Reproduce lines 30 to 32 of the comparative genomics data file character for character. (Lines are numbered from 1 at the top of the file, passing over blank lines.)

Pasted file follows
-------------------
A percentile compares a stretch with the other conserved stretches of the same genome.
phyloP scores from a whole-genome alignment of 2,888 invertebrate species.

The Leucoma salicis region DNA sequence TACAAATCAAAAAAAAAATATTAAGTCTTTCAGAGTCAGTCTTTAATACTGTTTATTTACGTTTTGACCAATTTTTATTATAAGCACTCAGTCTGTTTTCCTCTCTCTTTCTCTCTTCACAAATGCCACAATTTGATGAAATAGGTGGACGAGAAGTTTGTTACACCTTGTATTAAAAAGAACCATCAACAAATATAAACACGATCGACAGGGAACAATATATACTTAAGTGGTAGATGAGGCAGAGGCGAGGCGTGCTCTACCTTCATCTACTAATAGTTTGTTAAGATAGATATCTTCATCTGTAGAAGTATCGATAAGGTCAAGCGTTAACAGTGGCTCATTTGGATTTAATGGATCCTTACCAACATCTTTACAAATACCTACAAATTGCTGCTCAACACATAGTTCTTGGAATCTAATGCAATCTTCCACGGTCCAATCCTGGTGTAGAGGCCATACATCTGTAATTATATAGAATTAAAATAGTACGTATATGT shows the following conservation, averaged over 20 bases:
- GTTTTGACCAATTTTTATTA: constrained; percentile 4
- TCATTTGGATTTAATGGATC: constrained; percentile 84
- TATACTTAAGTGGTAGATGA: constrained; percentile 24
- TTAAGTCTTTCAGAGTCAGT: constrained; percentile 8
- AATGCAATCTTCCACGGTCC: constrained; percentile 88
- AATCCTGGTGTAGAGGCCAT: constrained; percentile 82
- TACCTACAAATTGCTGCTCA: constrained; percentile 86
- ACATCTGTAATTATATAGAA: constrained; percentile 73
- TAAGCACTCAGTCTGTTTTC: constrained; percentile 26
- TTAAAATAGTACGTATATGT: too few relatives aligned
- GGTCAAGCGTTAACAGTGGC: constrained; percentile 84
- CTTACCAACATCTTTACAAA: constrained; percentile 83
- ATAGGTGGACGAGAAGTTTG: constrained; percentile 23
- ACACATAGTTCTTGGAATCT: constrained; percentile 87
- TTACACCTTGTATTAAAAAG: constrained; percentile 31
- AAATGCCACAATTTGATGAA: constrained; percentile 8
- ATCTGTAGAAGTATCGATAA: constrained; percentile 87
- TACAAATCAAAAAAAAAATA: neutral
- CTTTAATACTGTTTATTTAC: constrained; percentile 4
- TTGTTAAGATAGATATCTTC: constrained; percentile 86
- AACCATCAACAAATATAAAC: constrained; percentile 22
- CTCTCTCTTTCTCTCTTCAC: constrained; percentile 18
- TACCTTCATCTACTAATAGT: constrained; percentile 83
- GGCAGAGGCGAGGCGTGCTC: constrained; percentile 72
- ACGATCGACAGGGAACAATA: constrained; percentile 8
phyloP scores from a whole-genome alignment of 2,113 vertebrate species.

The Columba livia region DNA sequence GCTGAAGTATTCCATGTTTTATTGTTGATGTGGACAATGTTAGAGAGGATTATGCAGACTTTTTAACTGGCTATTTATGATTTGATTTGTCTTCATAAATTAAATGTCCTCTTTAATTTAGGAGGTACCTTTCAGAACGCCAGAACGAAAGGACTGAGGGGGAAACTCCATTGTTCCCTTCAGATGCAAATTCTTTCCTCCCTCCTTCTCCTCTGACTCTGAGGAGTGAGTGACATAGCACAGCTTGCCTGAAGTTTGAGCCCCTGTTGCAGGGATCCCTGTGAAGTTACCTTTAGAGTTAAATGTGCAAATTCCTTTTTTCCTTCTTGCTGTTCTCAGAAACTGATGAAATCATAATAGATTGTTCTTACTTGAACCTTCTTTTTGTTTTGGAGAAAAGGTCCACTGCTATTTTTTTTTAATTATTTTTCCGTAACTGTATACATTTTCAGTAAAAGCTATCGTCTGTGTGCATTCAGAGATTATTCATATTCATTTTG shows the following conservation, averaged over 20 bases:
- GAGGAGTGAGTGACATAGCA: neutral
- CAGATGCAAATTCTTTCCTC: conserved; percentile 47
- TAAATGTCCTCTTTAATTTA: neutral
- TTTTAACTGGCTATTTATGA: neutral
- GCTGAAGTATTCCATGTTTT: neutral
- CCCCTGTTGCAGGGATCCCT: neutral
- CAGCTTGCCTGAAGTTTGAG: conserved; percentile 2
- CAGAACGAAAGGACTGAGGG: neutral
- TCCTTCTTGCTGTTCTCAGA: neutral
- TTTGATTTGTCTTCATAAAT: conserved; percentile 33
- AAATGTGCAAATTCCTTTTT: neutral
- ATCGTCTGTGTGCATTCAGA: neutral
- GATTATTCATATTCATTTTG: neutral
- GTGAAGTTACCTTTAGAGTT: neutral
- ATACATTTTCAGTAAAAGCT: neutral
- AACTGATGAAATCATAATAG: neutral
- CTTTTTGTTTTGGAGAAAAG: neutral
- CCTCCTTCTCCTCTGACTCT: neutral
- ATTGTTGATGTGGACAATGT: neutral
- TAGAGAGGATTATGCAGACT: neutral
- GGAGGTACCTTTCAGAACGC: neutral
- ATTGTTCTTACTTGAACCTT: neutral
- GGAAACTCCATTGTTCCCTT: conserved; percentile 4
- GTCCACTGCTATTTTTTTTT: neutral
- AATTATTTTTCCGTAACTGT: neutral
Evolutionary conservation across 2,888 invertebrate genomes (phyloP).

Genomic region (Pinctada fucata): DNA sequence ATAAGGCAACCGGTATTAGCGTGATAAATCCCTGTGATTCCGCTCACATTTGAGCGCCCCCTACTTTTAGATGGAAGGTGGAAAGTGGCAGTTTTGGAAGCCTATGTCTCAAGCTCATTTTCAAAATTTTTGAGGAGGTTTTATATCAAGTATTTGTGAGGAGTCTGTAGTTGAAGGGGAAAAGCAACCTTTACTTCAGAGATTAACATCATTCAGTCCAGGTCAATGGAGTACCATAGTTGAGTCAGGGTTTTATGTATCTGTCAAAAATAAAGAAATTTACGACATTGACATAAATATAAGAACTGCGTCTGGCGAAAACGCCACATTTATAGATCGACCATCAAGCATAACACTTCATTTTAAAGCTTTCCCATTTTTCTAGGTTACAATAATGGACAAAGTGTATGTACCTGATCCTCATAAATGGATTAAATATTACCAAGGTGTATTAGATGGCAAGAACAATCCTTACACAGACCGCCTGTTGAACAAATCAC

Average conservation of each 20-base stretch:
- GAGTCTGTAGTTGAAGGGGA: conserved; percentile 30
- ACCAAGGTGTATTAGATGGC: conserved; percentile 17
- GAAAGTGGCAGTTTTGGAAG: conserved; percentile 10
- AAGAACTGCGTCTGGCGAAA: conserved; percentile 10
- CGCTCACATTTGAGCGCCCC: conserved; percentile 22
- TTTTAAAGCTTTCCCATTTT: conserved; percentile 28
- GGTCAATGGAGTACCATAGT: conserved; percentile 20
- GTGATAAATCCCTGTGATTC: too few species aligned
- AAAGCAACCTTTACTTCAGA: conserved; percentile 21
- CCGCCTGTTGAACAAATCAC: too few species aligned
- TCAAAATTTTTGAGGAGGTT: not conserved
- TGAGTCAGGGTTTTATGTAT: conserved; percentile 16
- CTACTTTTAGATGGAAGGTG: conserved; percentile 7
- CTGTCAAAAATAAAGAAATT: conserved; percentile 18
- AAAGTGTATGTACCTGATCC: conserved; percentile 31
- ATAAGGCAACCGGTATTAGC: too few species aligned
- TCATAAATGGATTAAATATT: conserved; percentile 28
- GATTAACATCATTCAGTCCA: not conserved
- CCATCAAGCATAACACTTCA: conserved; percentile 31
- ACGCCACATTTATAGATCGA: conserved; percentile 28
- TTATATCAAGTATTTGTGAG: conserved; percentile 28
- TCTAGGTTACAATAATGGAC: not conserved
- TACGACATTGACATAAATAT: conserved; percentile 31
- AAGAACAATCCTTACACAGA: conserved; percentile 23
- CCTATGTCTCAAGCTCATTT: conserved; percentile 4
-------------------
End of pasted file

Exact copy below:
The Columba livia region DNA sequence GCTGAAGTATTCCATGTTTTATTGTTGATGTGGACAATGTTAGAGAGGATTATGCAGACTTTTTAACTGGCTATTTATGATTTGATTTGTCTTCATAAATTAAATGTCCTCTTTAATTTAGGAGGTACCTTTCAGAACGCCAGAACGAAAGGACTGAGGGGGAAACTCCATTGTTCCCTTCAGATGCAAATTCTTTCCTCCCTCCTTCTCCTCTGACTCTGAGGAGTGAGTGACATAGCACAGCTTGCCTGAAGTTTGAGCCCCTGTTGCAGGGATCCCTGTGAAGTTACCTTTAGAGTTAAATGTGCAAATTCCTTTTTTCCTTCTTGCTGTTCTCAGAAACTGATGAAATCATAATAGATTGTTCTTACTTGAACCTTCTTTTTGTTTTGGAGAAAAGGTCCACTGCTATTTTTTTTTAATTATTTTTCCGTAACTGTATACATTTTCAGTAAAAGCTATCGTCTGTGTGCATTCAGAGATTATTCATATTCATTTTG shows the following conservation, averaged over 20 bases:
- GAGGAGTGAGTGACATAGCA: neutral
- CAGATGCAAATTCTTTCCTC: conserved; percentile 47